Monday, May 2, 2016

Becoming one's own teacher, part I— anti-egoism

Martanda (an aspect of the sun God, Surya)
Gahadavala, 12th Century A.D.
National Museum, New Delhi

Becoming One's Own Teacher- Part 1 of 6 

Spring is in full flow. Outside my window, the redbuds are blooming; flocks of geese are flying up the Sparkill, through the gap from the Hudson, towards the inland of New Jersey.

 I am returned from journeys, Holland, India, China, and filled with an enormous set of impressions not only of the world and its condition, but of my inward journey and the many contradictions I inhabit as I ingest and digest my life.

I was just at the annual All and Everything conference, which took place in Salem, Massachusetts. There were, of course, many different threads of work and idea at this conference; I was one of the presenters, and did my best to represent an inward work as I understand it. That's all any of us can do. 

Much could be said about that experience, but perhaps I will leave it for later. What I wanted to come to this morning was a subject my wife and I discussed on our drive back from Salem, which took much longer than we expected due to Passover traffic.

The subject of teachers came up; and I reminded my wife that the aim of inner work is always, in the end, to become one's own teacher. She was understandably apprehensive about this idea; after all, so many people understand it egoistically— often in quite subtle ways, without seeing that they do so — or with a sense of arrogance that allows them to fail to practice outward considering in a right way. (For those of you who do not know what outward considering is, it consists of putting yourself in the shoes of the other person. That's the short and simple explanation.) Like egoistic and anti-egoistic suffering, which are two entirely different things and need to be clearly separated from one another in understanding and experience, one's personal inward teaching ought to assume an anti-egoistic form; yet perhaps this isn't well understood.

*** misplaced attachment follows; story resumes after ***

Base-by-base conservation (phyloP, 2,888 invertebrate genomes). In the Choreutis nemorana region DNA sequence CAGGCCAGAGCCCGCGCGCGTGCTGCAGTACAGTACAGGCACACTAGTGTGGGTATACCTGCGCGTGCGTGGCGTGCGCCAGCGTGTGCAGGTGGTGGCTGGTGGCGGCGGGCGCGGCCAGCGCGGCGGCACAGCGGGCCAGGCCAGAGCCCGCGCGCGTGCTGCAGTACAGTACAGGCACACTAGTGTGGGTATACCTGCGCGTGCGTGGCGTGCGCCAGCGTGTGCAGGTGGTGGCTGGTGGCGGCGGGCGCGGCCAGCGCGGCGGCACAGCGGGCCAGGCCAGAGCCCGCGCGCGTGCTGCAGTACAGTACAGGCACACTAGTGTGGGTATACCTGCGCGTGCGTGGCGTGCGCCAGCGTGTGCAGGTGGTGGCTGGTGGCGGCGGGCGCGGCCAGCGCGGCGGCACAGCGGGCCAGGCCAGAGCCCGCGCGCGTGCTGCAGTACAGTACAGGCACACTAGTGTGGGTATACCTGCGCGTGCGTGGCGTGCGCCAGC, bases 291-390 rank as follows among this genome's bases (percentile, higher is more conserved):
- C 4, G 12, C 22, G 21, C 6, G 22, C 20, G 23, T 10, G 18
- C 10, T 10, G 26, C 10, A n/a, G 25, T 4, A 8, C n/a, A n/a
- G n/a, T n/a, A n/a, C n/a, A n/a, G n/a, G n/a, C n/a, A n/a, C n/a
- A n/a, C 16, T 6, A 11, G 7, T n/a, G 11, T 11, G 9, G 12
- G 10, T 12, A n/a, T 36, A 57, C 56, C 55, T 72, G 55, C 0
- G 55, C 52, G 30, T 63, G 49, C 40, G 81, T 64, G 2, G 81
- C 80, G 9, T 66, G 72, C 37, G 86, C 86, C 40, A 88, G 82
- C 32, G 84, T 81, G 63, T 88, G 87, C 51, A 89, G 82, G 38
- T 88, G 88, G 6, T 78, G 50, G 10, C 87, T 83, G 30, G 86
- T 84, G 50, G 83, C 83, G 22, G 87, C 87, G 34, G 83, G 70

So how do I become my own teacher, and what does that mean? I'm going to try to explore that in the next series of essays.

No matter where we go or what we do in life, we always begin with ourselves; and this is the original sin, the temptation to egoism as it arises at the beginning. Yet it is equally only ourselves that we have; and on any inward path, the self needs to form a new and sacred relationship with God that changes the center of gravity so that the ego does not just draw the world into it and try to own it, which is how we usually function. 

Anyone who practices self-observation will eventually see that the ego is like a giant magnet that wants to own everything; it's complex and greedy and swallows life and self faster than self and life can muster defenses against it. An inward teacher needs to be formed that has some kind of authority to preserve a piece of territory that does not belong to ego; and this is a terribly difficult thing. All the great esoteric teachings attempt to help one do this.